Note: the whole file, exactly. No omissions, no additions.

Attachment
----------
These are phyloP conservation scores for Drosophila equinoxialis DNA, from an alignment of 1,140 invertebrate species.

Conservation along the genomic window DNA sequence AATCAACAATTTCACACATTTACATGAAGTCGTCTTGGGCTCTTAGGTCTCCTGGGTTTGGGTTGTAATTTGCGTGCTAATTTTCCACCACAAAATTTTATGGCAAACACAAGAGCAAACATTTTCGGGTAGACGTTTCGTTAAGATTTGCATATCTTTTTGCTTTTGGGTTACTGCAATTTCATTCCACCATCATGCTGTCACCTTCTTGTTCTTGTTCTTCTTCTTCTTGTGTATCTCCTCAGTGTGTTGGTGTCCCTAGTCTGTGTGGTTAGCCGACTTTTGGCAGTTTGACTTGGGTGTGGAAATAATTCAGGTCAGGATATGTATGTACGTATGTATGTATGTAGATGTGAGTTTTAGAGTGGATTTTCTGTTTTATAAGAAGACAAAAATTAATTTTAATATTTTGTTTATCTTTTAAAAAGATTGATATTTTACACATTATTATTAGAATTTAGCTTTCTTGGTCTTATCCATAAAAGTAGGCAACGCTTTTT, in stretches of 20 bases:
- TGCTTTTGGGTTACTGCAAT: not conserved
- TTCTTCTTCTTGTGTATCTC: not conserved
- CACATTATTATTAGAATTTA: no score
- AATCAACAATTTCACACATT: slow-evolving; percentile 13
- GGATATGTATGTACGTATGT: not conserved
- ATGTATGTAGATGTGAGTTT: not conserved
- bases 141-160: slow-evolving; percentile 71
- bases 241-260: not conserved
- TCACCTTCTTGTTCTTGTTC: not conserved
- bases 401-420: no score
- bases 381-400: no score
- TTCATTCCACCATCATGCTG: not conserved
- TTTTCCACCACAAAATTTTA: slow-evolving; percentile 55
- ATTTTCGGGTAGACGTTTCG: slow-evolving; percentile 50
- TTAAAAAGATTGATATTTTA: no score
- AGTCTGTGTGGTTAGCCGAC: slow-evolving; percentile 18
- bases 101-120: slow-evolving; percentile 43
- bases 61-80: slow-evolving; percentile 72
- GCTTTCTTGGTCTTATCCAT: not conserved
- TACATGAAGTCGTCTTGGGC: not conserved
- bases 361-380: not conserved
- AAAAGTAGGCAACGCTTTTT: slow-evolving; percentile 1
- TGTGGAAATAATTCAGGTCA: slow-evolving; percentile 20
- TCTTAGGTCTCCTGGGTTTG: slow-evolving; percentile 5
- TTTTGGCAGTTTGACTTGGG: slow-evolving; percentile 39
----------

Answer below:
These are phyloP conservation scores for Drosophila equinoxialis DNA, from an alignment of 1,140 invertebrate species.

Conservation along the genomic window DNA sequence AATCAACAATTTCACACATTTACATGAAGTCGTCTTGGGCTCTTAGGTCTCCTGGGTTTGGGTTGTAATTTGCGTGCTAATTTTCCACCACAAAATTTTATGGCAAACACAAGAGCAAACATTTTCGGGTAGACGTTTCGTTAAGATTTGCATATCTTTTTGCTTTTGGGTTACTGCAATTTCATTCCACCATCATGCTGTCACCTTCTTGTTCTTGTTCTTCTTCTTCTTGTGTATCTCCTCAGTGTGTTGGTGTCCCTAGTCTGTGTGGTTAGCCGACTTTTGGCAGTTTGACTTGGGTGTGGAAATAATTCAGGTCAGGATATGTATGTACGTATGTATGTATGTAGATGTGAGTTTTAGAGTGGATTTTCTGTTTTATAAGAAGACAAAAATTAATTTTAATATTTTGTTTATCTTTTAAAAAGATTGATATTTTACACATTATTATTAGAATTTAGCTTTCTTGGTCTTATCCATAAAAGTAGGCAACGCTTTTT, in stretches of 20 bases:
- TGCTTTTGGGTTACTGCAAT: not conserved
- TTCTTCTTCTTGTGTATCTC: not conserved
- CACATTATTATTAGAATTTA: no score
- AATCAACAATTTCACACATT: slow-evolving; percentile 13
- GGATATGTATGTACGTATGT: not conserved
- ATGTATGTAGATGTGAGTTT: not conserved
- bases 141-160: slow-evolving; percentile 71
- bases 241-260: not conserved
- TCACCTTCTTGTTCTTGTTC: not conserved
- bases 401-420: no score
- bases 381-400: no score
- TTCATTCCACCATCATGCTG: not conserved
- TTTTCCACCACAAAATTTTA: slow-evolving; percentile 55
- ATTTTCGGGTAGACGTTTCG: slow-evolving; percentile 50
- TTAAAAAGATTGATATTTTA: no score
- AGTCTGTGTGGTTAGCCGAC: slow-evolving; percentile 18
- bases 101-120: slow-evolving; percentile 43
- bases 61-80: slow-evolving; percentile 72
- GCTTTCTTGGTCTTATCCAT: not conserved
- TACATGAAGTCGTCTTGGGC: not conserved
- bases 361-380: not conserved
- AAAAGTAGGCAACGCTTTTT: slow-evolving; percentile 1
- TGTGGAAATAATTCAGGTCA: slow-evolving; percentile 20
- TCTTAGGTCTCCTGGGTTTG: slow-evolving; percentile 5
- TTTTGGCAGTTTGACTTGGG: slow-evolving; percentile 39